Sunday, June 7th.
Part of our group left at 5:45 AM (!) to head to the airport to travel to Huancayo. After breakfast, the rest of us met at 9:30 for worship and devotions on the 3rd floor terrace. We all went around the circle, introduced ourselves, and told stories of how long we had sponsored a child and how we got to that point. (Spoiler: all God’s doing) I will share my story although there were some very powerful ones to be heard, and if my fellow travelers wish to share, by all means, do so in the comments!
I’ve always known about Compassion. My parents sponsor a child in India, and my sister used to sponsor one in Ecuador. I have always wanted to sponsor a child, but for some reason, I just never got around to it. Back in late September 2014, my best friend invited me to go to the For King & Country concert at church. I wasn’t really familiar with them at the time, but I went and had a blast! They are also big advocates for Compassion International and had volunteers in the audience that would hand out packets to anyone who wanted to sponsor a child. I raised my hand, and Angely was the one God had that volunteer give me. About a month later, I got the email about the sponsor trip to Peru! Needless to say, the prospect of meeting the child I was sponsoring was exciting to me! I thought and prayed about it for months before finally taking the plunge. My husband was also super supportive of it so I’m very thankful for that because it takes a good amount to be able to go.
So, before we left for Jauja (the town we flew into before driving to Huancayo), we played a game of Luggage Tetris to keep our luggage under a certain weight which was a challenge since our bags were full of gifts for children plus VBS supplies! So, I ended up sending a big suitcase with a van that was to drive through the mountains instead of flying. The airport in Jauja only just started having commercial flights into the airport there. Previously, it was only cargo- or agricultural-related flights. The flight over was gorgeous! We saw the Andes!! Just amazing. One of the guys in our group, Keith, is hilarious! After the demo of the oxygen masks, he said, “In case of a explosive depressurization, put on the mask, and breathe normally.” I think it was the delivery that made it even more funny!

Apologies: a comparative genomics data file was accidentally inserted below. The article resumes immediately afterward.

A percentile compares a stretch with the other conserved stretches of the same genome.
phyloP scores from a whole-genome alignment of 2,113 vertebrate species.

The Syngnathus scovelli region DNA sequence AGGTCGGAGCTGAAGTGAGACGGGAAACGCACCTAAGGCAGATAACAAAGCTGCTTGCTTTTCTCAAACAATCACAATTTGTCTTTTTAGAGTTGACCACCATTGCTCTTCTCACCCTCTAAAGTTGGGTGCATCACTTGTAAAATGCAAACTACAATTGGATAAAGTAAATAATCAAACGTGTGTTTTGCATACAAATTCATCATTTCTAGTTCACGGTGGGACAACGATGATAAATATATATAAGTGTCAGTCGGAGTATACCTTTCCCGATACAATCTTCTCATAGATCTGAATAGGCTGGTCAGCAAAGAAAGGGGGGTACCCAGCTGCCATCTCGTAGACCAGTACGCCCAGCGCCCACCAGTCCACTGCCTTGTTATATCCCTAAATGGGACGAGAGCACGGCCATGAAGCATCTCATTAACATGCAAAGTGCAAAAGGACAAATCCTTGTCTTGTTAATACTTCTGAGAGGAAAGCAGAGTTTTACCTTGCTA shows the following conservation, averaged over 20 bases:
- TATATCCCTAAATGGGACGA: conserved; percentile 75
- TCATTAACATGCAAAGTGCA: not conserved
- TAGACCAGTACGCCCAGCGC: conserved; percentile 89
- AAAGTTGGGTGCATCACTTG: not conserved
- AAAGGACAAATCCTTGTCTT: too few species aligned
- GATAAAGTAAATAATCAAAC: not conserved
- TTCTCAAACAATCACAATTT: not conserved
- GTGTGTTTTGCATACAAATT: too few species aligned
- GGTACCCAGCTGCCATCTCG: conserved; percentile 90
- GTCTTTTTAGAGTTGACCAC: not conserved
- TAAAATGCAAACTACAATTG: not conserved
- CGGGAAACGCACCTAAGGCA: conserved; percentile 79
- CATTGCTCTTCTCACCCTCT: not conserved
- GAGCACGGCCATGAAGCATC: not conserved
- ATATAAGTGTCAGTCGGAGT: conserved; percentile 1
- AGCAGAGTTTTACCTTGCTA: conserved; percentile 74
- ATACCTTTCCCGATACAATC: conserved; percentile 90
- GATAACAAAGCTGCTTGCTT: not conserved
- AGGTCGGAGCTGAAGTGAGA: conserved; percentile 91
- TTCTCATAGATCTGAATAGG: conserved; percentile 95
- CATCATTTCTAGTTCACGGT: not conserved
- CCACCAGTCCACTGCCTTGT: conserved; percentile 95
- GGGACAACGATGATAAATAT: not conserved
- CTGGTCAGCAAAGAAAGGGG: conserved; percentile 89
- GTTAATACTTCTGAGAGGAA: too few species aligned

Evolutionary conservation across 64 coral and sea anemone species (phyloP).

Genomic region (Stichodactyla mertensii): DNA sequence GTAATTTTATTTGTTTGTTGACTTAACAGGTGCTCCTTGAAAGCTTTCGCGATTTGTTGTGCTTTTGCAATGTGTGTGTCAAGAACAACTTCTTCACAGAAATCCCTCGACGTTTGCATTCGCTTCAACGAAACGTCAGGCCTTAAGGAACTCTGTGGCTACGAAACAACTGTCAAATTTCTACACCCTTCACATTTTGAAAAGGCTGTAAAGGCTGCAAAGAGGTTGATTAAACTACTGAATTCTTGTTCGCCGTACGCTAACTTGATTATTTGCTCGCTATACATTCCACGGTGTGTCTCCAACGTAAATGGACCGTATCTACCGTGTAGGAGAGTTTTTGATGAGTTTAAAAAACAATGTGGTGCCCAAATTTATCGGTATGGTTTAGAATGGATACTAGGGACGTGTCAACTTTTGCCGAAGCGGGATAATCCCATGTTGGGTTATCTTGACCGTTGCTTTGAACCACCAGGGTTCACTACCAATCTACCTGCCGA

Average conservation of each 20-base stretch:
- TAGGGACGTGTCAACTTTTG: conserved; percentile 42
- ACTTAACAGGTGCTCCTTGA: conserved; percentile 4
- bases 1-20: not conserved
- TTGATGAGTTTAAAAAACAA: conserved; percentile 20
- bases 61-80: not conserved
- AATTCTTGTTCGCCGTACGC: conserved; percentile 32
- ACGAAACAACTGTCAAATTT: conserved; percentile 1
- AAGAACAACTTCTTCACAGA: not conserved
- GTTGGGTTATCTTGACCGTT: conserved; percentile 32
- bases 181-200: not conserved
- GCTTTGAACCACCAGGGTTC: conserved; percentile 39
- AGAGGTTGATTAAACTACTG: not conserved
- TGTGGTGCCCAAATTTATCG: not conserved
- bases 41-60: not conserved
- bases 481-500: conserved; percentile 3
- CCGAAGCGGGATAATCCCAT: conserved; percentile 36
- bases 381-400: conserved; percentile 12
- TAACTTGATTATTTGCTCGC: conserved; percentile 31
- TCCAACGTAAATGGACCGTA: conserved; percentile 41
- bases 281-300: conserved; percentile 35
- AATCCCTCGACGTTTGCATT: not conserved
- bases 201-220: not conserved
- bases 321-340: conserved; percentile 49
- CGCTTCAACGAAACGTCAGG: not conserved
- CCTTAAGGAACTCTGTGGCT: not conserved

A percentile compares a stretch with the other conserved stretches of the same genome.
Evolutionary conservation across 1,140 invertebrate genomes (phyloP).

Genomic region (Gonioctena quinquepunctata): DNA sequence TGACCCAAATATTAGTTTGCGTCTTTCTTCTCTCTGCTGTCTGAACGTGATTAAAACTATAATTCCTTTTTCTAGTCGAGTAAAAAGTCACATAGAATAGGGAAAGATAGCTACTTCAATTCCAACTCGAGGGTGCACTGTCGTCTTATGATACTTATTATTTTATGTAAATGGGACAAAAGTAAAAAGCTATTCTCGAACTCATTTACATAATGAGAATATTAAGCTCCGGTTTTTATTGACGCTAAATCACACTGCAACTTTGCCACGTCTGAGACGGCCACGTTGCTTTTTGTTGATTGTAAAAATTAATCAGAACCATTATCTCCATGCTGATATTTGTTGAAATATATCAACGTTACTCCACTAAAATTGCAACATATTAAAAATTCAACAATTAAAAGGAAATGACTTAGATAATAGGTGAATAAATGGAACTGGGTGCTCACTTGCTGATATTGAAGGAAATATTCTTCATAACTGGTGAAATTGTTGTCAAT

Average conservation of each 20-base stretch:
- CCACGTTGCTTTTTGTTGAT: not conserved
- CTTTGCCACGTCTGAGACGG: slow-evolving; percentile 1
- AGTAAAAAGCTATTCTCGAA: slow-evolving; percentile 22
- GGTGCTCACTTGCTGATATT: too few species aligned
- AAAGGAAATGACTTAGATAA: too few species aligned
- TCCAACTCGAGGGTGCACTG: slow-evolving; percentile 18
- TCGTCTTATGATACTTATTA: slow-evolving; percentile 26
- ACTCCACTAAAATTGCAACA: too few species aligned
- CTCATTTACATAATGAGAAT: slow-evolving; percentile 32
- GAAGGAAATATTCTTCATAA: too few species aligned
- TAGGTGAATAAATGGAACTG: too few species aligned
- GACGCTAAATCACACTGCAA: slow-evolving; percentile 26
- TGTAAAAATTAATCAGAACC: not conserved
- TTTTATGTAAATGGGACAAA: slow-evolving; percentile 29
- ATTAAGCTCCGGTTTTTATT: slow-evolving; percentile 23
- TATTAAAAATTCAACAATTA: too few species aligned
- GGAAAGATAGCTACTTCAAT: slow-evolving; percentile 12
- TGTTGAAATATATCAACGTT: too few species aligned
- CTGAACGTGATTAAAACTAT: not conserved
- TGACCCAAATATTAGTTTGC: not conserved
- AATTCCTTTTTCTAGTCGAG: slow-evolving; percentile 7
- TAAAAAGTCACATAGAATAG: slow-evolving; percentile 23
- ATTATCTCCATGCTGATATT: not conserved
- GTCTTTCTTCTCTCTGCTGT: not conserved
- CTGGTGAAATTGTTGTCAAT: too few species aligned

After arriving in Jauja, we took a bus to Huancayo, about 45 minutes away. We were now at 10,600 feet above sea level. We always had water with us to stay hydrated and fight off altitude sickness. I had a mild headache for a couple days, and by the time we left, I had acclimated so it wasn’t too bad if you were prepared. I noticed a LOT of poor towns and living conditions on the bus ride. There are dogs everywhere, almost like they’re part of the scenery, not really pets. This just made the whole area seem even more depressed. Most people in the area farm for a living. We passed a lot of quinoa fields and artichoke fields. I had no idea those grew in Peru!
Unlike the humid, temperate climate of coastal Lima, Huancayo gets down into the 30s at night with highs in the 60s during the day. We were fortunate to have decent WiFi and hot water in the hotel. What we didn’t have was heat! So at night, we definitely used all the blankets! It was nice that we had big wool ones to keep us extra warm. The sun warmed everything up quickly during the day, but at night it was cold! We also had to wear sunblock because the sun is very powerful at that altitude, plus we were near the equator. (Well, closer than Indiana.) We were on the 3rd floor so it was easier to go up the stairs rather than take the scary and slow elevator. (Scary because crow bar marks…yeah.) By the time I got to the 3rd floor, I was huffing & puffing!
I journaled the events of the day before turning in, ready for our first experience at Compassion’s projects the next morning!